Former U.S. President Donald Trump leaves Trump Tower in Manhattan on May 18, 2021. (Photo: James Devaney/GC Images)

Supreme Court Temporarily Blocks Release of Trump Tax Records to Congress

Chief Justice John Roberts' interim stay comes a day after the former president asked the high court to intervene after a lower court ruled against him.

The United States Supreme Court on Tuesday temporarily stopped the Internal Revenue Service from handing over former President Donald Trump's tax returns to a congressional committee.

Chief Justice John Roberts issued an interim stay of a ruling from the U.S. Court of Appeals for the District of Columbia Circuit following an emergency request filed by the former president on Monday. Roberts ordered the U.S. House Ways and Means Committee, which is set to receive six years of tax returns for Trump and his companies, to respond to the former president's emergency request by November 10.

According to SCOTUSblog:

The battle began in 2019, when the Ways and Means committee, led by Democrats, asked the IRS for tax returns associated with Trump and his businesses. A federal law, 26 U.S.C. SS 6103(f), allows the committee to obtain "any return or return information" from the IRS, including tax returns for individual taxpayers.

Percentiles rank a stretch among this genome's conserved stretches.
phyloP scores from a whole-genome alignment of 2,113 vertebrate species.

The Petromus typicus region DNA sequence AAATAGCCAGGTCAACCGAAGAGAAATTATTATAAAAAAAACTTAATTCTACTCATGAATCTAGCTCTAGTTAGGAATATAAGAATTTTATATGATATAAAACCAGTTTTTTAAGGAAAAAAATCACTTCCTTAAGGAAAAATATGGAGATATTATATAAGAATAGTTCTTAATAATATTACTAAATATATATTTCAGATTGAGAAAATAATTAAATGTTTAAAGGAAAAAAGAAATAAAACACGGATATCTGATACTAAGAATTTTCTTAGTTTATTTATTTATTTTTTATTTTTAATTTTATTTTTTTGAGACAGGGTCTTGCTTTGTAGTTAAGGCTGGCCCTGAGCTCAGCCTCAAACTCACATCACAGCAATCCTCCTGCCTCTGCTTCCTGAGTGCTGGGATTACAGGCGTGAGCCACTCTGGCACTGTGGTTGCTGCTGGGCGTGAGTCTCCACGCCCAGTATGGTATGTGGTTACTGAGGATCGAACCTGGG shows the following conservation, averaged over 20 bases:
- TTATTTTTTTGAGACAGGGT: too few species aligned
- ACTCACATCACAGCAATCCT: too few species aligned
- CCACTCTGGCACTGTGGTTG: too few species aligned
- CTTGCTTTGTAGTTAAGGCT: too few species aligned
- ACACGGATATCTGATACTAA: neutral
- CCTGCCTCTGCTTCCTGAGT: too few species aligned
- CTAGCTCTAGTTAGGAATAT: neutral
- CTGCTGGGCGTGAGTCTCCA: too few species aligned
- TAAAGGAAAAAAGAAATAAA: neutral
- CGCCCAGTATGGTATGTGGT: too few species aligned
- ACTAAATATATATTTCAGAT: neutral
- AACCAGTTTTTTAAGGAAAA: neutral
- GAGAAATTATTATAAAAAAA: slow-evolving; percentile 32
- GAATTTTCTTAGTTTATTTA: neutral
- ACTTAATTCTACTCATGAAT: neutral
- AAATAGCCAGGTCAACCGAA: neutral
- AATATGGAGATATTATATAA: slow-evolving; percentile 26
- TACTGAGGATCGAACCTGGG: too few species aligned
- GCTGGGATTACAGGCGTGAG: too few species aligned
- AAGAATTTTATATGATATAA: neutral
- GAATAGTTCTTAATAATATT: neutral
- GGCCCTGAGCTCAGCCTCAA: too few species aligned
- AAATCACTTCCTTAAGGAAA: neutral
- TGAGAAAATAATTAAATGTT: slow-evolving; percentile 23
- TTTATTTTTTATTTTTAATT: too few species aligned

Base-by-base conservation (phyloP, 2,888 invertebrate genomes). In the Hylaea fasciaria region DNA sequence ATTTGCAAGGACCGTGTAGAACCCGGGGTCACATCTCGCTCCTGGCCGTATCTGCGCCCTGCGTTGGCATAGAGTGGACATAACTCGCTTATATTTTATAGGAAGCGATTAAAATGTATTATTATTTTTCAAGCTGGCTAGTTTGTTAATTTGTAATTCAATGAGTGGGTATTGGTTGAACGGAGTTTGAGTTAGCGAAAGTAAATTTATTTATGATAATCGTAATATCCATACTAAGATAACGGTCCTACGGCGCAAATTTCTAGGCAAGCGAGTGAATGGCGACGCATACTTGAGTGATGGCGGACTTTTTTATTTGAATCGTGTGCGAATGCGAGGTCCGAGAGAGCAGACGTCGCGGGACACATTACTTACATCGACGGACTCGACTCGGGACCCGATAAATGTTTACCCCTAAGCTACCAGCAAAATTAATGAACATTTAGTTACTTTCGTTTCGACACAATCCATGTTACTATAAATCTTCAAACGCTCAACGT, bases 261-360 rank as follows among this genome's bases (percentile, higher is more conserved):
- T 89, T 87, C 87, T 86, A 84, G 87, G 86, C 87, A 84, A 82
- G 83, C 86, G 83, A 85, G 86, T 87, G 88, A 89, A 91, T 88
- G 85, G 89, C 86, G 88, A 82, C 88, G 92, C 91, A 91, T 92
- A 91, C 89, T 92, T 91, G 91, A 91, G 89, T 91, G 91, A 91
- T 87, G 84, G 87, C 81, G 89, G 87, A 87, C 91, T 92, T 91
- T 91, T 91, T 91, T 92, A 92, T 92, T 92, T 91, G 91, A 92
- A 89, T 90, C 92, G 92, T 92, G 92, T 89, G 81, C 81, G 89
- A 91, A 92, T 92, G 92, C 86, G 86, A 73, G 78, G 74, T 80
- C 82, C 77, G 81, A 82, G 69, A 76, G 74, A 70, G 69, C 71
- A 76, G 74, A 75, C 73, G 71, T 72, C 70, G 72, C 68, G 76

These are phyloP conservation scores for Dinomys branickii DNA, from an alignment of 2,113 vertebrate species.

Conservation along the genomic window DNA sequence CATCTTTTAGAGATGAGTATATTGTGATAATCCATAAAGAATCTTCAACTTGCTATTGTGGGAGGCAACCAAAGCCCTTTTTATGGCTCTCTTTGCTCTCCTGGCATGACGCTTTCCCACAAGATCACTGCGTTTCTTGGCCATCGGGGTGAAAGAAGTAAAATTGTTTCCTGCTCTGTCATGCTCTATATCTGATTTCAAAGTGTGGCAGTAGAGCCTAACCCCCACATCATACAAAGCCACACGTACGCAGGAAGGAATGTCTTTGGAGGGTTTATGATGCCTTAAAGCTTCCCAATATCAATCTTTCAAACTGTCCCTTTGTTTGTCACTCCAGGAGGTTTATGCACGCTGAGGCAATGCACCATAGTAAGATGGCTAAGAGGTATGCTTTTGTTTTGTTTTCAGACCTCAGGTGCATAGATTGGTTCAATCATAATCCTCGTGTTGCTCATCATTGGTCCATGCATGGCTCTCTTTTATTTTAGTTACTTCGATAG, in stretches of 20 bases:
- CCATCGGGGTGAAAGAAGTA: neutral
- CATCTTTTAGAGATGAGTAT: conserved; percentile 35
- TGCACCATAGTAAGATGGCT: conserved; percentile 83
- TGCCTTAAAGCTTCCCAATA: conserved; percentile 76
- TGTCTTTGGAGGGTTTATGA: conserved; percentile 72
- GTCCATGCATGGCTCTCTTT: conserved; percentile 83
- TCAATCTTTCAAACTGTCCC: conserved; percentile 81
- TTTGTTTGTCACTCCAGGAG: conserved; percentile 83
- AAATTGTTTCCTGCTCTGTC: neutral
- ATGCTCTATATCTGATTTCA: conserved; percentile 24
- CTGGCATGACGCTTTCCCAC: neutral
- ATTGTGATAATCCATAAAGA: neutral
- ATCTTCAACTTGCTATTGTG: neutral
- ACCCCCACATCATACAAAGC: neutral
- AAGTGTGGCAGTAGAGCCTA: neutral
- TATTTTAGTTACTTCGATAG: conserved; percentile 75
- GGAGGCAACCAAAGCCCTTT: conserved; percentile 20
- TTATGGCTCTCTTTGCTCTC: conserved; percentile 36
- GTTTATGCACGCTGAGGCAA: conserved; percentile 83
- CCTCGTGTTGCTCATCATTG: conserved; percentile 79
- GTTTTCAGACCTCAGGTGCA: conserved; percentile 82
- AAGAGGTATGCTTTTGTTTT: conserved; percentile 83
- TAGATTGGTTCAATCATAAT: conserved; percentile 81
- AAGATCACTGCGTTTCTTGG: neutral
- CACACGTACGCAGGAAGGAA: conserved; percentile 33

When the Department of the Treasury under the Trump administration declined to turn over the returns, the committee sued. Before U.S. District Judge Trevor McFadden ruled on the committee's request, President Joe Biden was elected and took office in January 2021. That prompted the committee to renew its request, this time with more information about why it wanted the returns--specifically, as part of its consideration of legislation on how federal tax laws apply to a sitting president. This time, the Treasury Department said it would turn over the documents, leading the committee to seek to dismiss its lawsuit.

Trump then filed his own claims in a bid to block disclosure of his tax documents. After the full D.C. circuit court declined to reconsider a ruling against Trump, the former president turned to the Supreme Court, pointing to comments from congressional Democrats to argue that the committee's motive is "exposing President Trump's tax information to the public for the sake of exposure."

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